At 04:01 PM 2/13/2002 +1100, Geoff Harland wrote:
><snip>
> >The fact that Phoenix is in beta release
> > will generate excitement in anticipation, and I'm sure that Altium is
>aware
> > of that. So it should not be secret.
> >
> > So I conclude that it is not in Beta yet.
> >
> > Abdulrahman Lomax
>
>Altium might not subscribe to the same view. They could, conceivably, argue
>that publicising that beta testing is currently occurring (which the general
>public would infer in the event that a beta tester disclosed that) has the
>potential to compromise their commercial interests, in that their
>competitors would then be aware as to when beta testing is occurring
>(whereas they would not be aware of that if none of the beta testers
>disclosed that).

Let me see if I understand. If Protel allows beta testers to disclose that 
Phoenix is in beta test, then the competition will know that it is in beta 
test. Gee, I hadn't thought of that!

I suppose that all the press releases about what is in Phoenix wouldn't be 
enough to get the competition off their collective duffs, but when they 
hear that it is actually in beta, why, then they will go out and hire 
droves of programmers to deal with the emergency. They will also offer 
Protel beta testers large sums of cash for allowing them a sneak preview, 
thus corrupting the Protel user community. Obviously, for the public 
welfare, and for reasons which have now become clear, beta testing must be 
secret.

*What is the problem with the competition knowing that it is in Beta?* They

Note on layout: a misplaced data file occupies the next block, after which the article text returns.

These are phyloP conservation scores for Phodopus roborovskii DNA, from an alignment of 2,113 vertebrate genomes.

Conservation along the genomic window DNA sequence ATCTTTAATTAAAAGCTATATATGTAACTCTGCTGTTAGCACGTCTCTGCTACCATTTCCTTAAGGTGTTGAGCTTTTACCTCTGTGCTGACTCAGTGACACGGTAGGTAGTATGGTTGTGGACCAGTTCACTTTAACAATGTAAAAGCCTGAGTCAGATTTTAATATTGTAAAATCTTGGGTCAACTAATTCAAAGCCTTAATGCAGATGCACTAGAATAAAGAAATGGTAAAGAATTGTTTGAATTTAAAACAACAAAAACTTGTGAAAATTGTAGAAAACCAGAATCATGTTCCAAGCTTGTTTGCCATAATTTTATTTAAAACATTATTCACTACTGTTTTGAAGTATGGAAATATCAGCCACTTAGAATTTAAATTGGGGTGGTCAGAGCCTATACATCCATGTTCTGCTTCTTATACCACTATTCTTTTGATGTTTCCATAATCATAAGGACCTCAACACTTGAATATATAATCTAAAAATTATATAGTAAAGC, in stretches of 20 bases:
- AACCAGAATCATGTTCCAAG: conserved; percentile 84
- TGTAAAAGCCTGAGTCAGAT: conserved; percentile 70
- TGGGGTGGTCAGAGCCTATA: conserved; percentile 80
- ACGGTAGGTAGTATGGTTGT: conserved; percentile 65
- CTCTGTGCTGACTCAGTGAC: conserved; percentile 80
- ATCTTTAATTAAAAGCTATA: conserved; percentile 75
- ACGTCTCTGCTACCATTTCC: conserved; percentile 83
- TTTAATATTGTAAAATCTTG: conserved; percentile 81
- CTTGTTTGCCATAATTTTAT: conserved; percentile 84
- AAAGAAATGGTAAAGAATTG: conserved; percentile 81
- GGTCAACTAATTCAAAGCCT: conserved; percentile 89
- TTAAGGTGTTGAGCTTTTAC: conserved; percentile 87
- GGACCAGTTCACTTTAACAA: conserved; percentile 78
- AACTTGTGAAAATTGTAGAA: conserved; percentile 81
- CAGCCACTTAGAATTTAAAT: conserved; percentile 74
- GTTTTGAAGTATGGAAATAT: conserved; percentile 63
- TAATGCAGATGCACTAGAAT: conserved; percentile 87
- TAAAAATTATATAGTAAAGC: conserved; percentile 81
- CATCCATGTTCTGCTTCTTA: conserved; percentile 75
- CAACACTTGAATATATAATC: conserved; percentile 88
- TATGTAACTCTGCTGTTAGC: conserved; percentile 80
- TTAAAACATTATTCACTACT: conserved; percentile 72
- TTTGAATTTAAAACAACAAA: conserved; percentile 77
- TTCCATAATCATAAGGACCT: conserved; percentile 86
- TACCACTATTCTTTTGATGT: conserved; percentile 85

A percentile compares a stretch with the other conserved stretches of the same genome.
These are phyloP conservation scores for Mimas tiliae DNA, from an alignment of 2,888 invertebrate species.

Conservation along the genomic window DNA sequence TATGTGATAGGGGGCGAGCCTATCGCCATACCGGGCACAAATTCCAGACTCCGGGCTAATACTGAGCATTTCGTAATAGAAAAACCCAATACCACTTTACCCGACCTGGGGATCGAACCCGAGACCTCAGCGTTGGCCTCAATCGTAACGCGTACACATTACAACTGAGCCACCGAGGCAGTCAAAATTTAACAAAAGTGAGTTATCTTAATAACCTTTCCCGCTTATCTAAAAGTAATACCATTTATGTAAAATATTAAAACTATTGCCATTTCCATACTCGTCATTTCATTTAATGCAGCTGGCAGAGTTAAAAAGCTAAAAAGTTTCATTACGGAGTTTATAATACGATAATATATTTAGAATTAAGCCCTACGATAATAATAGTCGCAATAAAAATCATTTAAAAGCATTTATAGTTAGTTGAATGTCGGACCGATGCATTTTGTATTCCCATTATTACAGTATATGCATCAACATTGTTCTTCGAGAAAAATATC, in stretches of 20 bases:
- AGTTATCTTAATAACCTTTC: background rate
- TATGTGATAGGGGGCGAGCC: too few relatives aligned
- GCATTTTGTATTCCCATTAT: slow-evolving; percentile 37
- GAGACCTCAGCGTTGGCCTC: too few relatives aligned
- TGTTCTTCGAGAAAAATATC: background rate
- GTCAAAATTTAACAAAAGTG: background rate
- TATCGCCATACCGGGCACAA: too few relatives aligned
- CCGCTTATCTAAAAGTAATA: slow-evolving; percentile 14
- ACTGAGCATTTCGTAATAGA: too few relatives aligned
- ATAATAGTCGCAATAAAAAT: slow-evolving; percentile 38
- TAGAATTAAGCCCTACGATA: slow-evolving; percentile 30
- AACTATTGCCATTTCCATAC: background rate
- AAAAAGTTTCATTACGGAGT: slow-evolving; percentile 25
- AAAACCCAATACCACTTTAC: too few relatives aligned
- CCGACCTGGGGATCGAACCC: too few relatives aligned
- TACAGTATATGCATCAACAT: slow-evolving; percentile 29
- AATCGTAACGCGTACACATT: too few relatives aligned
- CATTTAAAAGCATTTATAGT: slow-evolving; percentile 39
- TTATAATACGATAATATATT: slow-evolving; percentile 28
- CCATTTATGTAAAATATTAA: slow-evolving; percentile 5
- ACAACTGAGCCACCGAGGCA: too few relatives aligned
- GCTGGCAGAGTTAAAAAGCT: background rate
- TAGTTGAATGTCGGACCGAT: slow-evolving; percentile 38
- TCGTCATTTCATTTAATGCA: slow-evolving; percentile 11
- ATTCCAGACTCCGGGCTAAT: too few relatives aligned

know -- they have known for a long time -- that it is coming. They have 
some idea of what is in it, the big deal, probably, being the autorouter. 
They gain no advantage by knowing that it is in beta. None. I was being 
sarcastic, of course, but the only gain I could think of was that they 
could try to bribe a beta tester. And they could do that anyway. Risky 
business, though.

On the other hand, right now someone contemplating a Protel purchase might 
be tempted to think that Phoenix is vaporware. As soon as it is known that 
it is in beta, that obstruction vanishes.

In other words, secrecy for beta equals loss for Protel and Protel users.

Sure, they might not agree. But, as I said, I'd be surprised. It's not in 
beta, Occam's razor.

They would have to have selected a whole new crew of beta testers, which 
would kind of trash the idea of having experienced users beta test.

Yes, it's a problem. But it may not be such a big one. Sure, it means that 
Phoenix might be released with inadequate beta testing. But if patches to 
fix bugs are quickly available, and if the bugs are not bad -- which they 
might verify in a month of beta -- then it is no longer so important that 
everything get found and fixed before release.

Sure, they should do beta testing for a longer period, if they want to 
avoid reinforcing the bad reputation that has plagued Protel. But quick 
response to bugs and complaints will be more important.

Tsien gets bug reports and fixes the software and sends a patch within 
days, I think. That might be too fast, but not necessarily....

[EMAIL PROTECTED]
Abdulrahman Lomax
Easthampton, Massachusetts USA

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